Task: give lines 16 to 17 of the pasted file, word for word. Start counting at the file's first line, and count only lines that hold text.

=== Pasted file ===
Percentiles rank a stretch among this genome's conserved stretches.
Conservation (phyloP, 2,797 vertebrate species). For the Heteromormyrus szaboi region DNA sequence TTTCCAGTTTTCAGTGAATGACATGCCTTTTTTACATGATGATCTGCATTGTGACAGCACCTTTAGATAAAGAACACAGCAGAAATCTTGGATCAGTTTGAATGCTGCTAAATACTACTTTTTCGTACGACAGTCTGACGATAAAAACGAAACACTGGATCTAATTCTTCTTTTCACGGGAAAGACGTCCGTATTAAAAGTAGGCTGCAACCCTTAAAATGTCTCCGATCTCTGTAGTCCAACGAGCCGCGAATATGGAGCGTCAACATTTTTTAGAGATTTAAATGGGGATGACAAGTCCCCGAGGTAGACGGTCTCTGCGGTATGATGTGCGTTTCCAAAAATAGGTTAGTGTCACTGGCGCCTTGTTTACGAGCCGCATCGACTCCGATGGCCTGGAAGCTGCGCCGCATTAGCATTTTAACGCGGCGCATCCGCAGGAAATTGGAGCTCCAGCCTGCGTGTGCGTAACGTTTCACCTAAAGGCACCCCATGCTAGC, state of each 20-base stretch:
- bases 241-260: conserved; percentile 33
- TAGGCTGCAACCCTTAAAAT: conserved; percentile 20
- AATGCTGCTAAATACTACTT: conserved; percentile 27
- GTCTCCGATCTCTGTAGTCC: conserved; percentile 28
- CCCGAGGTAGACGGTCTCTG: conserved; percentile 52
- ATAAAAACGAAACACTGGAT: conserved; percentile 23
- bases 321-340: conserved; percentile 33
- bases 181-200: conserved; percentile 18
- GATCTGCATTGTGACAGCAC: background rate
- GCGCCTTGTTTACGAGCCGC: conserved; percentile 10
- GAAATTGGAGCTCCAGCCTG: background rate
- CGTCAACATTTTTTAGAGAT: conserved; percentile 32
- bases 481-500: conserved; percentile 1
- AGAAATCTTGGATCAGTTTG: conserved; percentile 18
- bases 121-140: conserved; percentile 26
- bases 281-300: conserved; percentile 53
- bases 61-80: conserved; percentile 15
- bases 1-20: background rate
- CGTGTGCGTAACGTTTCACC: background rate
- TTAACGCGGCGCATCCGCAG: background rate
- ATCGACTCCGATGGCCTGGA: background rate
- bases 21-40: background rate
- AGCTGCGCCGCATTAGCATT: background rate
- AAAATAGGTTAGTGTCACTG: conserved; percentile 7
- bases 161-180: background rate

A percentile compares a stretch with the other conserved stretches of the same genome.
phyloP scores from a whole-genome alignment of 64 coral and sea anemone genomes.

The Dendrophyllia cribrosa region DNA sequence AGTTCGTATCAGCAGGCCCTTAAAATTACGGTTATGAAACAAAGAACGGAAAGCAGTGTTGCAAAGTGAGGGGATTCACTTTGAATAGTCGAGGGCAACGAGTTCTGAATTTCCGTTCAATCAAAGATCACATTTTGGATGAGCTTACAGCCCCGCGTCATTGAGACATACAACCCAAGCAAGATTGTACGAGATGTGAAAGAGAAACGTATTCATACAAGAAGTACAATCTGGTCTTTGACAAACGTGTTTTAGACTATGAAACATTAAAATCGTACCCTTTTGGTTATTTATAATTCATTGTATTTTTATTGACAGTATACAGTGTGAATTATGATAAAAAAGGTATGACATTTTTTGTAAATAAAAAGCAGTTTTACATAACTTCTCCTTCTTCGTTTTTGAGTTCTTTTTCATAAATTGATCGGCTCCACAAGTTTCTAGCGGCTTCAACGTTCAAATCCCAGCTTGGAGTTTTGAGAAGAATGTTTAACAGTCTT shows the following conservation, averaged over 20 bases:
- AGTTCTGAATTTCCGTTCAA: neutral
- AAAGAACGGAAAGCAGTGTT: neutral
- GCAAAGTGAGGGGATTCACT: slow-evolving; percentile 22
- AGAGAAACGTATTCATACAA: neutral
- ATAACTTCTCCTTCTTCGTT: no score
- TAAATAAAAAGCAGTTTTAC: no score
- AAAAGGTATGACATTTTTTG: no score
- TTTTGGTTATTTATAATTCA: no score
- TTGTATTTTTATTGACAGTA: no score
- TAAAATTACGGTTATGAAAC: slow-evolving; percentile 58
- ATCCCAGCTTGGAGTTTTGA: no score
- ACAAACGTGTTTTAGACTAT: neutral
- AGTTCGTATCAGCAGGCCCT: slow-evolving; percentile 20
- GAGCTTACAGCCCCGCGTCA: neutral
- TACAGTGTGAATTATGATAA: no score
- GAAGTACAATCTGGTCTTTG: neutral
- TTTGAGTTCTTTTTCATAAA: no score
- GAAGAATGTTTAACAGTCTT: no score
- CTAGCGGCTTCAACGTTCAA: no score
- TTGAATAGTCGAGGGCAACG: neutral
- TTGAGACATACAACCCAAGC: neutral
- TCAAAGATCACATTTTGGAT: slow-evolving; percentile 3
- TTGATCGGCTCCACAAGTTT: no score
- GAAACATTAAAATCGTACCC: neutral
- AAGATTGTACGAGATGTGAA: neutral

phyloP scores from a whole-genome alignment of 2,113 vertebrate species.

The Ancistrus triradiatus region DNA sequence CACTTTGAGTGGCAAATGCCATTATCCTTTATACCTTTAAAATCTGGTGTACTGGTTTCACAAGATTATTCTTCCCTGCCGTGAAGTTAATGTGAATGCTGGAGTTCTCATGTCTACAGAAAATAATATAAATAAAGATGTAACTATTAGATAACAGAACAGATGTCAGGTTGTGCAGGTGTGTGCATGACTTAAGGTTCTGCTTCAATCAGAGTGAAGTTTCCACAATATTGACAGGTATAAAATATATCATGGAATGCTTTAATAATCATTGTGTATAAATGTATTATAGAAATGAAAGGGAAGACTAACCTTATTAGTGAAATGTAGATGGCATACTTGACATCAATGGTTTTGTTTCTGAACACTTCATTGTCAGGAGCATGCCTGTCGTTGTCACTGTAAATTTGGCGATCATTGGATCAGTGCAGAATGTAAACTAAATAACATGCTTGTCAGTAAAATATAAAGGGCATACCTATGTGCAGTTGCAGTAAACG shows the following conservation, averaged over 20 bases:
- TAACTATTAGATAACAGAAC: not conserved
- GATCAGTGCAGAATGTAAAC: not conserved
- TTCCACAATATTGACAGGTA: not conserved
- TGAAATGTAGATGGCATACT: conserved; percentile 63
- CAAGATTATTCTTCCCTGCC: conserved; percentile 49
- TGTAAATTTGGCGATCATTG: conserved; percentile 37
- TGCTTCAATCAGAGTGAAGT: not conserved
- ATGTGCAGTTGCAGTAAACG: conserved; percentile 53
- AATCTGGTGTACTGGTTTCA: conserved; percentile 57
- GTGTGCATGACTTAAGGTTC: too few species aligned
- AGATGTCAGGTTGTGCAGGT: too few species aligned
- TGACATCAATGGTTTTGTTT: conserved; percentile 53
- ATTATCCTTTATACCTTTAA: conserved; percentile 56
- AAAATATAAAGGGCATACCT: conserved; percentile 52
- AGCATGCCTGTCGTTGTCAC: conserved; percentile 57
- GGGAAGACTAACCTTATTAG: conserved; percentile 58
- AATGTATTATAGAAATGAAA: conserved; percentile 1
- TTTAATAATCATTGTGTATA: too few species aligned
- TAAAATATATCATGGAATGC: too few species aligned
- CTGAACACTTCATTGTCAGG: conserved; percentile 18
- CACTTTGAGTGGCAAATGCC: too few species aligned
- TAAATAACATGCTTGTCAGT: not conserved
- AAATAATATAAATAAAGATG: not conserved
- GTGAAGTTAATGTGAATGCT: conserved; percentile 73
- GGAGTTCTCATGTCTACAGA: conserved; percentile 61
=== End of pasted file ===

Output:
- AGAAATCTTGGATCAGTTTG: conserved; percentile 18
- bases 121-140: conserved; percentile 26